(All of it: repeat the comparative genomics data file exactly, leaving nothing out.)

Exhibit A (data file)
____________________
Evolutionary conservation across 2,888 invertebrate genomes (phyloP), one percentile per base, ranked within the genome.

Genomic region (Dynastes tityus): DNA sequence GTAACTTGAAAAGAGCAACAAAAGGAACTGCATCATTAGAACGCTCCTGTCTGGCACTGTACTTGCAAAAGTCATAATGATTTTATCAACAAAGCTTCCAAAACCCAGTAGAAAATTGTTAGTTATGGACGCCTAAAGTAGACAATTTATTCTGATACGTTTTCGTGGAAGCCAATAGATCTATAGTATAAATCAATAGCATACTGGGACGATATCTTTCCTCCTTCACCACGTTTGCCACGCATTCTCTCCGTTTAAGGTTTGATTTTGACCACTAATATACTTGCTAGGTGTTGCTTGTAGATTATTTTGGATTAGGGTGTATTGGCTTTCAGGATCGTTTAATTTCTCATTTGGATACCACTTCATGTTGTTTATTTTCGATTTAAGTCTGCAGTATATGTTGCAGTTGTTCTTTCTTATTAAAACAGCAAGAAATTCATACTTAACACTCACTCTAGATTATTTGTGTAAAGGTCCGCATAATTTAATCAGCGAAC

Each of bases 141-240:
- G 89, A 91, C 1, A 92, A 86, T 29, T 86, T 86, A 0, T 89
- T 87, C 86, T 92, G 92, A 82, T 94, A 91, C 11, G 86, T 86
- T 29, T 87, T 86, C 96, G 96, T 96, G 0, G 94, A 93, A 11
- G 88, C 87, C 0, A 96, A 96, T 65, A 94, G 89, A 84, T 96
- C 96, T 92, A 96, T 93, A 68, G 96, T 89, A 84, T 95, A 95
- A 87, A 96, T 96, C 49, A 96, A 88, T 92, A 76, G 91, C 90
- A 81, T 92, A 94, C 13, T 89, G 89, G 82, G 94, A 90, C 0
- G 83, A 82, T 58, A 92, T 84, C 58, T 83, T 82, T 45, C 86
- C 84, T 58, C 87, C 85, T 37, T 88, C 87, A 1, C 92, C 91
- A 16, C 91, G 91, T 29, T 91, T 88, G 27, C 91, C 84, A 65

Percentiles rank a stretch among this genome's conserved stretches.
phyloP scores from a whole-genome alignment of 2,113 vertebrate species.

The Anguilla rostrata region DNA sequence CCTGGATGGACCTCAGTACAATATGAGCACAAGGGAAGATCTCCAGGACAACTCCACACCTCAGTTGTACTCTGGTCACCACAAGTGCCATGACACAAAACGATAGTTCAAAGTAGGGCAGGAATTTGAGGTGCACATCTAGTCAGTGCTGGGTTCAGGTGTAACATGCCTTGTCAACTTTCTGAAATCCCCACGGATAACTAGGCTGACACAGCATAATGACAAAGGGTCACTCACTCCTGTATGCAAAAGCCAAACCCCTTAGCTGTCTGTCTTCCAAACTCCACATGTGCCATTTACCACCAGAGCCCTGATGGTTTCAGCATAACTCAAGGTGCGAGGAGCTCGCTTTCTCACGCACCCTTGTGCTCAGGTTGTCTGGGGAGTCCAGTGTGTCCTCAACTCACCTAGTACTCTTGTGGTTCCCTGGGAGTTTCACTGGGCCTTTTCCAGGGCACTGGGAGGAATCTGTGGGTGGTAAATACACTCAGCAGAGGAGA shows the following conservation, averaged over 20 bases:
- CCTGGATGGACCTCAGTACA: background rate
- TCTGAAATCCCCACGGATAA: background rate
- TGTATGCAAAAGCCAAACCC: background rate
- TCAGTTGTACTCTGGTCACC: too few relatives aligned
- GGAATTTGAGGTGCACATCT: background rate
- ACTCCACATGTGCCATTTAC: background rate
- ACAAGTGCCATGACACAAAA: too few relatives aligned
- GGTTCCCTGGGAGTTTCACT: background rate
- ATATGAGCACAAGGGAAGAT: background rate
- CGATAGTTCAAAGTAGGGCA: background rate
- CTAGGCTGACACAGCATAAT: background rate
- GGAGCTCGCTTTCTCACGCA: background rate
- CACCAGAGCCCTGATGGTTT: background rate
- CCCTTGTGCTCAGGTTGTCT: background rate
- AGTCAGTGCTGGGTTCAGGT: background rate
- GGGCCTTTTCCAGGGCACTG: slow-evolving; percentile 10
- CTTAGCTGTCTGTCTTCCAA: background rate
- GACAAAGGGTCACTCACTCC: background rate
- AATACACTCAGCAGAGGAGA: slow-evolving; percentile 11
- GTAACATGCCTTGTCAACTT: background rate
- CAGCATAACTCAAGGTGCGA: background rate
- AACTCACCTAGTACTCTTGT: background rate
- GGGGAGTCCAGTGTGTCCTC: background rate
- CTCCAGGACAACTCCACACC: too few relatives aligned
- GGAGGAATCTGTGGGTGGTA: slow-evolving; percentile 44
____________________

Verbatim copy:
Evolutionary conservation across 2,888 invertebrate genomes (phyloP), one percentile per base, ranked within the genome.

Genomic region (Dynastes tityus): DNA sequence GTAACTTGAAAAGAGCAACAAAAGGAACTGCATCATTAGAACGCTCCTGTCTGGCACTGTACTTGCAAAAGTCATAATGATTTTATCAACAAAGCTTCCAAAACCCAGTAGAAAATTGTTAGTTATGGACGCCTAAAGTAGACAATTTATTCTGATACGTTTTCGTGGAAGCCAATAGATCTATAGTATAAATCAATAGCATACTGGGACGATATCTTTCCTCCTTCACCACGTTTGCCACGCATTCTCTCCGTTTAAGGTTTGATTTTGACCACTAATATACTTGCTAGGTGTTGCTTGTAGATTATTTTGGATTAGGGTGTATTGGCTTTCAGGATCGTTTAATTTCTCATTTGGATACCACTTCATGTTGTTTATTTTCGATTTAAGTCTGCAGTATATGTTGCAGTTGTTCTTTCTTATTAAAACAGCAAGAAATTCATACTTAACACTCACTCTAGATTATTTGTGTAAAGGTCCGCATAATTTAATCAGCGAAC

Each of bases 141-240:
- G 89, A 91, C 1, A 92, A 86, T 29, T 86, T 86, A 0, T 89
- T 87, C 86, T 92, G 92, A 82, T 94, A 91, C 11, G 86, T 86
- T 29, T 87, T 86, C 96, G 96, T 96, G 0, G 94, A 93, A 11
- G 88, C 87, C 0, A 96, A 96, T 65, A 94, G 89, A 84, T 96
- C 96, T 92, A 96, T 93, A 68, G 96, T 89, A 84, T 95, A 95
- A 87, A 96, T 96, C 49, A 96, A 88, T 92, A 76, G 91, C 90
- A 81, T 92, A 94, C 13, T 89, G 89, G 82, G 94, A 90, C 0
- G 83, A 82, T 58, A 92, T 84, C 58, T 83, T 82, T 45, C 86
- C 84, T 58, C 87, C 85, T 37, T 88, C 87, A 1, C 92, C 91
- A 16, C 91, G 91, T 29, T 91, T 88, G 27, C 91, C 84, A 65

Percentiles rank a stretch among this genome's conserved stretches.
phyloP scores from a whole-genome alignment of 2,113 vertebrate species.

The Anguilla rostrata region DNA sequence CCTGGATGGACCTCAGTACAATATGAGCACAAGGGAAGATCTCCAGGACAACTCCACACCTCAGTTGTACTCTGGTCACCACAAGTGCCATGACACAAAACGATAGTTCAAAGTAGGGCAGGAATTTGAGGTGCACATCTAGTCAGTGCTGGGTTCAGGTGTAACATGCCTTGTCAACTTTCTGAAATCCCCACGGATAACTAGGCTGACACAGCATAATGACAAAGGGTCACTCACTCCTGTATGCAAAAGCCAAACCCCTTAGCTGTCTGTCTTCCAAACTCCACATGTGCCATTTACCACCAGAGCCCTGATGGTTTCAGCATAACTCAAGGTGCGAGGAGCTCGCTTTCTCACGCACCCTTGTGCTCAGGTTGTCTGGGGAGTCCAGTGTGTCCTCAACTCACCTAGTACTCTTGTGGTTCCCTGGGAGTTTCACTGGGCCTTTTCCAGGGCACTGGGAGGAATCTGTGGGTGGTAAATACACTCAGCAGAGGAGA shows the following conservation, averaged over 20 bases:
- CCTGGATGGACCTCAGTACA: background rate
- TCTGAAATCCCCACGGATAA: background rate
- TGTATGCAAAAGCCAAACCC: background rate
- TCAGTTGTACTCTGGTCACC: too few relatives aligned
- GGAATTTGAGGTGCACATCT: background rate
- ACTCCACATGTGCCATTTAC: background rate
- ACAAGTGCCATGACACAAAA: too few relatives aligned
- GGTTCCCTGGGAGTTTCACT: background rate
- ATATGAGCACAAGGGAAGAT: background rate
- CGATAGTTCAAAGTAGGGCA: background rate
- CTAGGCTGACACAGCATAAT: background rate
- GGAGCTCGCTTTCTCACGCA: background rate
- CACCAGAGCCCTGATGGTTT: background rate
- CCCTTGTGCTCAGGTTGTCT: background rate
- AGTCAGTGCTGGGTTCAGGT: background rate
- GGGCCTTTTCCAGGGCACTG: slow-evolving; percentile 10
- CTTAGCTGTCTGTCTTCCAA: background rate
- GACAAAGGGTCACTCACTCC: background rate
- AATACACTCAGCAGAGGAGA: slow-evolving; percentile 11
- GTAACATGCCTTGTCAACTT: background rate
- CAGCATAACTCAAGGTGCGA: background rate
- AACTCACCTAGTACTCTTGT: background rate
- GGGGAGTCCAGTGTGTCCTC: background rate
- CTCCAGGACAACTCCACACC: too few relatives aligned
- GGAGGAATCTGTGGGTGGTA: slow-evolving; percentile 44